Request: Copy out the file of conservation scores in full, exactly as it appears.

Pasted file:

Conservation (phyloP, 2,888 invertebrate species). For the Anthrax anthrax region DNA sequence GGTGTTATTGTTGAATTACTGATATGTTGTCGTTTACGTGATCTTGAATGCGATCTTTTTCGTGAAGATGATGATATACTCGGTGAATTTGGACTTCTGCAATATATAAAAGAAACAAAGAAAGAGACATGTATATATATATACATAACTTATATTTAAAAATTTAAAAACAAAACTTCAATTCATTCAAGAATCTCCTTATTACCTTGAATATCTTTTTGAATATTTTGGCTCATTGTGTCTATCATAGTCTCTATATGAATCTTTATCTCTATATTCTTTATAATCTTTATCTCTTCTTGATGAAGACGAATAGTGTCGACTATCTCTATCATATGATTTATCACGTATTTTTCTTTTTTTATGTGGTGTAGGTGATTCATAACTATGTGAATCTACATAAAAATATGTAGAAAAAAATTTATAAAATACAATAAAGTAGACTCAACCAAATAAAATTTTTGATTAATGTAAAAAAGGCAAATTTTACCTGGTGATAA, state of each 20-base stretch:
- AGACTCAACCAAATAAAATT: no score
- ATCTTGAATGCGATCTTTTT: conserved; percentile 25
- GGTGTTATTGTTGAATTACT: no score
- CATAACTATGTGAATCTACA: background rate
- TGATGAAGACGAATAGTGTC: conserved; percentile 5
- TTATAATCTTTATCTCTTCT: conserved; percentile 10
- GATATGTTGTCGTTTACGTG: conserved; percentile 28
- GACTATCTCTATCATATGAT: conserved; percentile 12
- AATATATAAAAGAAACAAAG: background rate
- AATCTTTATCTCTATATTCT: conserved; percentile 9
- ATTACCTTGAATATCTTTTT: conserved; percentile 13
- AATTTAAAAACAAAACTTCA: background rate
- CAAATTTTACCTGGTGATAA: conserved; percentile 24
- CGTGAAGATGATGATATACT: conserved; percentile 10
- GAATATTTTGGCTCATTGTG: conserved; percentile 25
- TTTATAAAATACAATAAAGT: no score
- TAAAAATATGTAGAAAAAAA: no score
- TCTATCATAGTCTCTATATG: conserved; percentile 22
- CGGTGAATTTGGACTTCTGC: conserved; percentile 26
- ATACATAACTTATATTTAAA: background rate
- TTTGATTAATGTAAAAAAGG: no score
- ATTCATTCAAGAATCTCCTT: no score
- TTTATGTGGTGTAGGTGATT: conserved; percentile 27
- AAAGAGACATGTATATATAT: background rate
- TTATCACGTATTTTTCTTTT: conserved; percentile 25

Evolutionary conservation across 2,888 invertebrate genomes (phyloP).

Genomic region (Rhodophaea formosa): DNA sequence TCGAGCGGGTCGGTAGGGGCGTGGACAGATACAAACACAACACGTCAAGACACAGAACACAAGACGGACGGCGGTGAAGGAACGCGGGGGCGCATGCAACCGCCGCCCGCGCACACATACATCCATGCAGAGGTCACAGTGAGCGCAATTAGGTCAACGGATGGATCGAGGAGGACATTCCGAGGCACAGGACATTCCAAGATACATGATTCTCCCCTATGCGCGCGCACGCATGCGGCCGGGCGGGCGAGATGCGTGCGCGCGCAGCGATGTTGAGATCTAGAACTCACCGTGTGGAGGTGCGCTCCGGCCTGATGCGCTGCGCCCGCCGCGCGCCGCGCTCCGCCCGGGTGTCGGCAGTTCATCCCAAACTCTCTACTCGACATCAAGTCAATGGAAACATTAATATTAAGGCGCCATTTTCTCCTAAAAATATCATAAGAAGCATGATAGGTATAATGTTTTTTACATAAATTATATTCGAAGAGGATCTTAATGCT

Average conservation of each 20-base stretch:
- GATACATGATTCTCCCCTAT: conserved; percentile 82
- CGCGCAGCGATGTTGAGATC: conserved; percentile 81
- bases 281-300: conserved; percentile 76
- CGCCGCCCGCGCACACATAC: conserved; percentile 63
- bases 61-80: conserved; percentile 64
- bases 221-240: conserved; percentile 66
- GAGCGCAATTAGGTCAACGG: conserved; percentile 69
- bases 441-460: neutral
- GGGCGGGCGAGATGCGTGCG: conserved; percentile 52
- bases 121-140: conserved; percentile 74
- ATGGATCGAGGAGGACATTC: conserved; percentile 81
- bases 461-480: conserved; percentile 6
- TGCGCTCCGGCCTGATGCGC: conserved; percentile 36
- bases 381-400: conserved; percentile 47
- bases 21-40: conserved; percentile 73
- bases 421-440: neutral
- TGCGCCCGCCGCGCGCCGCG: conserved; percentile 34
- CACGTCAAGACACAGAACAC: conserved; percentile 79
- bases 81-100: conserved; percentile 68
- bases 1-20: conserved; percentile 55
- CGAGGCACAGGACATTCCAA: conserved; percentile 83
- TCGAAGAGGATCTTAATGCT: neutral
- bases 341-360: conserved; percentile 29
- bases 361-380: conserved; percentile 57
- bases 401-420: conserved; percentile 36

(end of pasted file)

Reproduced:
Conservation (phyloP, 2,888 invertebrate species). For the Anthrax anthrax region DNA sequence GGTGTTATTGTTGAATTACTGATATGTTGTCGTTTACGTGATCTTGAATGCGATCTTTTTCGTGAAGATGATGATATACTCGGTGAATTTGGACTTCTGCAATATATAAAAGAAACAAAGAAAGAGACATGTATATATATATACATAACTTATATTTAAAAATTTAAAAACAAAACTTCAATTCATTCAAGAATCTCCTTATTACCTTGAATATCTTTTTGAATATTTTGGCTCATTGTGTCTATCATAGTCTCTATATGAATCTTTATCTCTATATTCTTTATAATCTTTATCTCTTCTTGATGAAGACGAATAGTGTCGACTATCTCTATCATATGATTTATCACGTATTTTTCTTTTTTTATGTGGTGTAGGTGATTCATAACTATGTGAATCTACATAAAAATATGTAGAAAAAAATTTATAAAATACAATAAAGTAGACTCAACCAAATAAAATTTTTGATTAATGTAAAAAAGGCAAATTTTACCTGGTGATAA, state of each 20-base stretch:
- AGACTCAACCAAATAAAATT: no score
- ATCTTGAATGCGATCTTTTT: conserved; percentile 25
- GGTGTTATTGTTGAATTACT: no score
- CATAACTATGTGAATCTACA: background rate
- TGATGAAGACGAATAGTGTC: conserved; percentile 5
- TTATAATCTTTATCTCTTCT: conserved; percentile 10
- GATATGTTGTCGTTTACGTG: conserved; percentile 28
- GACTATCTCTATCATATGAT: conserved; percentile 12
- AATATATAAAAGAAACAAAG: background rate
- AATCTTTATCTCTATATTCT: conserved; percentile 9
- ATTACCTTGAATATCTTTTT: conserved; percentile 13
- AATTTAAAAACAAAACTTCA: background rate
- CAAATTTTACCTGGTGATAA: conserved; percentile 24
- CGTGAAGATGATGATATACT: conserved; percentile 10
- GAATATTTTGGCTCATTGTG: conserved; percentile 25
- TTTATAAAATACAATAAAGT: no score
- TAAAAATATGTAGAAAAAAA: no score
- TCTATCATAGTCTCTATATG: conserved; percentile 22
- CGGTGAATTTGGACTTCTGC: conserved; percentile 26
- ATACATAACTTATATTTAAA: background rate
- TTTGATTAATGTAAAAAAGG: no score
- ATTCATTCAAGAATCTCCTT: no score
- TTTATGTGGTGTAGGTGATT: conserved; percentile 27
- AAAGAGACATGTATATATAT: background rate
- TTATCACGTATTTTTCTTTT: conserved; percentile 25

Evolutionary conservation across 2,888 invertebrate genomes (phyloP).

Genomic region (Rhodophaea formosa): DNA sequence TCGAGCGGGTCGGTAGGGGCGTGGACAGATACAAACACAACACGTCAAGACACAGAACACAAGACGGACGGCGGTGAAGGAACGCGGGGGCGCATGCAACCGCCGCCCGCGCACACATACATCCATGCAGAGGTCACAGTGAGCGCAATTAGGTCAACGGATGGATCGAGGAGGACATTCCGAGGCACAGGACATTCCAAGATACATGATTCTCCCCTATGCGCGCGCACGCATGCGGCCGGGCGGGCGAGATGCGTGCGCGCGCAGCGATGTTGAGATCTAGAACTCACCGTGTGGAGGTGCGCTCCGGCCTGATGCGCTGCGCCCGCCGCGCGCCGCGCTCCGCCCGGGTGTCGGCAGTTCATCCCAAACTCTCTACTCGACATCAAGTCAATGGAAACATTAATATTAAGGCGCCATTTTCTCCTAAAAATATCATAAGAAGCATGATAGGTATAATGTTTTTTACATAAATTATATTCGAAGAGGATCTTAATGCT

Average conservation of each 20-base stretch:
- GATACATGATTCTCCCCTAT: conserved; percentile 82
- CGCGCAGCGATGTTGAGATC: conserved; percentile 81
- bases 281-300: conserved; percentile 76
- CGCCGCCCGCGCACACATAC: conserved; percentile 63
- bases 61-80: conserved; percentile 64
- bases 221-240: conserved; percentile 66
- GAGCGCAATTAGGTCAACGG: conserved; percentile 69
- bases 441-460: neutral
- GGGCGGGCGAGATGCGTGCG: conserved; percentile 52
- bases 121-140: conserved; percentile 74
- ATGGATCGAGGAGGACATTC: conserved; percentile 81
- bases 461-480: conserved; percentile 6
- TGCGCTCCGGCCTGATGCGC: conserved; percentile 36
- bases 381-400: conserved; percentile 47
- bases 21-40: conserved; percentile 73
- bases 421-440: neutral
- TGCGCCCGCCGCGCGCCGCG: conserved; percentile 34
- CACGTCAAGACACAGAACAC: conserved; percentile 79
- bases 81-100: conserved; percentile 68
- bases 1-20: conserved; percentile 55
- CGAGGCACAGGACATTCCAA: conserved; percentile 83
- TCGAAGAGGATCTTAATGCT: neutral
- bases 341-360: conserved; percentile 29
- bases 361-380: conserved; percentile 57
- bases 401-420: conserved; percentile 36